Library, City Hall Move Toward Solution Of Building Problem
The Library – City Hall situation was pushed toward solution at a meeting between the Library Board and the City Council Monday, February 27. Library Board chairman Ruth Redman asked the City Council to give the Board direction so they are able to proceed with plans to either enlarge and improve present facilities or look for a new location.
Regional Library Consultant Beverly Lind was present at the meeting. She commented that long range planning indicates a need for 4,700 square feet to be adequate for the next 20 years, and the present location falls short of that requirement.
The Council authorized Mayor Kullmer to contact a local contractor regarding a feasibility study of present city property to be completed in 30 days. The study will assess the possibilities of using the old depot building for all city offices.
The Progress Review, March 8, 1977

Library Move Completed
Volunteer helpers completed moving of the contents of the La Porte City Library from the old to the new building in two days last week. As the new Library takes shape, the old Library facility which has served City readers since 1945 has been bared to the walls, ready for renovation and use as city offices. The building is listed in the National Register of Historic Places. The extra space to be occupied by city offices is 21 by 24 feet, approximately two-and-a-half times the space presently used for City offices.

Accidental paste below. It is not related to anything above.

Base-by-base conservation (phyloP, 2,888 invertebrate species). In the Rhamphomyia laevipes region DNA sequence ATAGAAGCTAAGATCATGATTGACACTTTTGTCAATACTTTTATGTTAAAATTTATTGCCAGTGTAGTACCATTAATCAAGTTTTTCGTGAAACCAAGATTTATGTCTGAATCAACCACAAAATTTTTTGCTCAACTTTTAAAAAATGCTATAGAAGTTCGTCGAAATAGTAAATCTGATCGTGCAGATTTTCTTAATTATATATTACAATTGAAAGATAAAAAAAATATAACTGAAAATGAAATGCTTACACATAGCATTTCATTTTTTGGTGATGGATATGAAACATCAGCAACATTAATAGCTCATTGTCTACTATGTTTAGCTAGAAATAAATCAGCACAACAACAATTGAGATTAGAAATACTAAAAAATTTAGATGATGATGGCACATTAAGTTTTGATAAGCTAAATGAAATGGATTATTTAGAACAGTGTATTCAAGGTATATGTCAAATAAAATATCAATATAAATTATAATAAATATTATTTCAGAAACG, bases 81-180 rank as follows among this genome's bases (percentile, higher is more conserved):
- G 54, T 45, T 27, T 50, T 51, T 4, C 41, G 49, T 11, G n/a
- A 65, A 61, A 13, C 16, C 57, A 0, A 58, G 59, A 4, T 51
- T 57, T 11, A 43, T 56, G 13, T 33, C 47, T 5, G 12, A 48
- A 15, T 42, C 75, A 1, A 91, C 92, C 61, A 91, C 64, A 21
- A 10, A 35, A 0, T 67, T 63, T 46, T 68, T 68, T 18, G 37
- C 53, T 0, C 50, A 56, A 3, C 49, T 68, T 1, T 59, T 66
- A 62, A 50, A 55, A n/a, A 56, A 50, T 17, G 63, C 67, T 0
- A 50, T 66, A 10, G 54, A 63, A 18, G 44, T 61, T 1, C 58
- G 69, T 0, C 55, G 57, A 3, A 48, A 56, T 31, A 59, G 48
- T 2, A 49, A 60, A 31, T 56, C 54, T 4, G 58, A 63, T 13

The library was expected to remain closed yet this week as volunteers complete the task of shelving the thousands of volumes available to the reading public.
The Progress Review, October 14, 1981

Council Names New Facility “Hawkins Memorial Library”
The La Porte City Council passed a resolution October 12 [1981]naming the new La Porte City library the “Hawkins Memorial Library” in honor of Roy and Anna Hawkins whose generous bequest made the new building possible.
Mr. Hawkins was Mayor of La Porte City and was instrumental in establishment of the library in 1945. His wife Anna was a vigorous supporter of the establishment and expansion of the library.
The Library Board had recommended that the Library be named in honor of the Hawkins whose $80,000 bequest plus the interest it accumulated covered the major portion of the cost.
Now Open: The Library opened in its new location on Main Street Monday, October 19. An open house will be held later this year when organizational work is completed.
Regular hours will be 2 to 5 p.m. Mondays thru Saturdays with evening hours of 7 to 9 on Tuesdays, Thursdays and Fridays. Story Hour for pre-schoolers is 10 to 10:45 a.m. every Friday. Librarian Connie Ross is assisted by Helen Hoppe, Liz Winther, Lola Lewis and Becky Ross.
The Progress Review, October 21, 1981